"I'm not a programmer I'm an engineer"
pause for 🙄 🙄 🙄.
say that in my undergrad class and you'd be laughed out of the room. looking back we stupidly created this wall between the ~rEaL~ engineers and the computer science students.
There were distinct archetypes of the different engineering disciplines:
- mechanicals - the best, the brightest, the ones with the broadest umbrella of knowledge (biased much?!)
- civils - sturdy type of folks who I def trusted to look after the environment and design buildings and stuff. they seemed to have a good time in their classes and generally a fun group of folks
- electricals - there were like 8 of them iirc and somewhat mysterious. seemed like an intense program but what do I know
- computer science - the "engineers" we laughed at now likely out-earning every other graduate
- engineering management - HA. def not a real discipline. but gave me an escape hatch junior year when I had failed one too many reqs to continue on mechanical.
pedants are insufferable and the closer you get to folks and companies and systems that prize academia as the crowning achievement of learning you get stuck in conversations that morph into debates with these blowhards.
The coworker who proclaimed and asserted his engineeryness not his programmerness said this at the top of a meeting.
I could have said …
"HA. Interesting word engineer there. There's a whole cadre of folks who would absolutely not recognize you as an engineer and in fact would be pretty offended that you did. Folks in other engineering disciplines have to go through the gauntlet of the Fundamentals of Engineering Exam → Professional Engineer and for those who make it through that are eligible for the Order of the Engineer a fellowship that annoints members with "The Engineer's Ring" to be worn on the pinky finger of the dominant hand so as to touch every piece of paper and work that engineer does"
There was even a rumor (todo: look up) that the rings were once forged from the steel of a collapsed bridge that had killed and injured many humans. A testament to the importance of ethics and the seriousness with which to take your work lest your calculations create the next collapse.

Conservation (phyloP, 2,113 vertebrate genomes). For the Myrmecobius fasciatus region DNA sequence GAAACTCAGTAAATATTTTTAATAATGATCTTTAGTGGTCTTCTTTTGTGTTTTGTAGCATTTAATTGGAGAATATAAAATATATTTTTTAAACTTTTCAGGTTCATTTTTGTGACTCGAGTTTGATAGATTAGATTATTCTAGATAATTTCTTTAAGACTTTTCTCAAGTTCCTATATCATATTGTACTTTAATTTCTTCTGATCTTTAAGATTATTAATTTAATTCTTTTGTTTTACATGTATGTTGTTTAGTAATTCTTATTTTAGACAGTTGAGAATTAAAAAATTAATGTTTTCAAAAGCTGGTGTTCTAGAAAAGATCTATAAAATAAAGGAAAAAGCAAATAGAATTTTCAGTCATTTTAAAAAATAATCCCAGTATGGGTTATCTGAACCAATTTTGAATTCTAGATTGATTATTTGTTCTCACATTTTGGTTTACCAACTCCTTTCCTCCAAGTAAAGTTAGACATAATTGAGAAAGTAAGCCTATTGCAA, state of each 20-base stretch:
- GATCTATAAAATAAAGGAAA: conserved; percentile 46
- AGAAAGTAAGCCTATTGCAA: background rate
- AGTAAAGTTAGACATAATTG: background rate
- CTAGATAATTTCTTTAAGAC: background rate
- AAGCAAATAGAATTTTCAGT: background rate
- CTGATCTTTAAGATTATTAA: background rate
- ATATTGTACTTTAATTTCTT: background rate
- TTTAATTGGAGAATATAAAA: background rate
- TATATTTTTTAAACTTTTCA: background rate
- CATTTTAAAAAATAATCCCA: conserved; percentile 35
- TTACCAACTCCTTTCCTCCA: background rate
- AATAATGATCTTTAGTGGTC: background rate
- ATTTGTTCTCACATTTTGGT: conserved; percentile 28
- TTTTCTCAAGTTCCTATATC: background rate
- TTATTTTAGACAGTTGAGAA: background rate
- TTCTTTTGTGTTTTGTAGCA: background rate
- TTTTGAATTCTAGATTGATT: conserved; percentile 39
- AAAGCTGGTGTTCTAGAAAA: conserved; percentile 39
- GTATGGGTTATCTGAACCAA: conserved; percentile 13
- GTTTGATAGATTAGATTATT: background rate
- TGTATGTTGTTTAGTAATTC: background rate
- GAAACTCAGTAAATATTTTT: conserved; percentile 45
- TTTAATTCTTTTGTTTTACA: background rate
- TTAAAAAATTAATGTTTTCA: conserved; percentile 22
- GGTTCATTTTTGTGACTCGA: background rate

There's not a corollary to this in computer science, in fact the giant companies actively shut down the swelling support for regulations and transparency. There most certainly are spades software that directly affect life/death immediately and software that over time has splintering detrimental effects.
Recently the bullshit software that my property management company comes to mind - mid-way in the pandemic their system accidentally hit residents with a late fee. Yes the same residents who were under rent protections who needed every penny. I deleted their "apology" email in a huff. Fuckers.
That's what I could have said. What I ended up saying was "We are all doing the same type of work here - I really don't care what I'm called programmer, engineer" and got the meeting started. I did not want this pernicious idea to find root in our engineering culture.
There's a part 2 of this post that delves into the stupid fucking hierarchy within sects of software engineering although with the complexity of the front-end exploding I feel like shitting on front-end devs has fallen out of favor. I'll chat with some of my friends and colleagues in that space to take a temp.
anyways Rad Sab will likely end in a few issues as I move to processing and documenting it in zine form and finally throwing up a tl;dr on one of the many many many MANY domains I manically bought radicalsabbatical.info 💖
I will still be writing here but a mishmash of my long expensive journey to becoming an art therapist, first cuts of blog posts, and whatever else this morphs into. Just a heads up!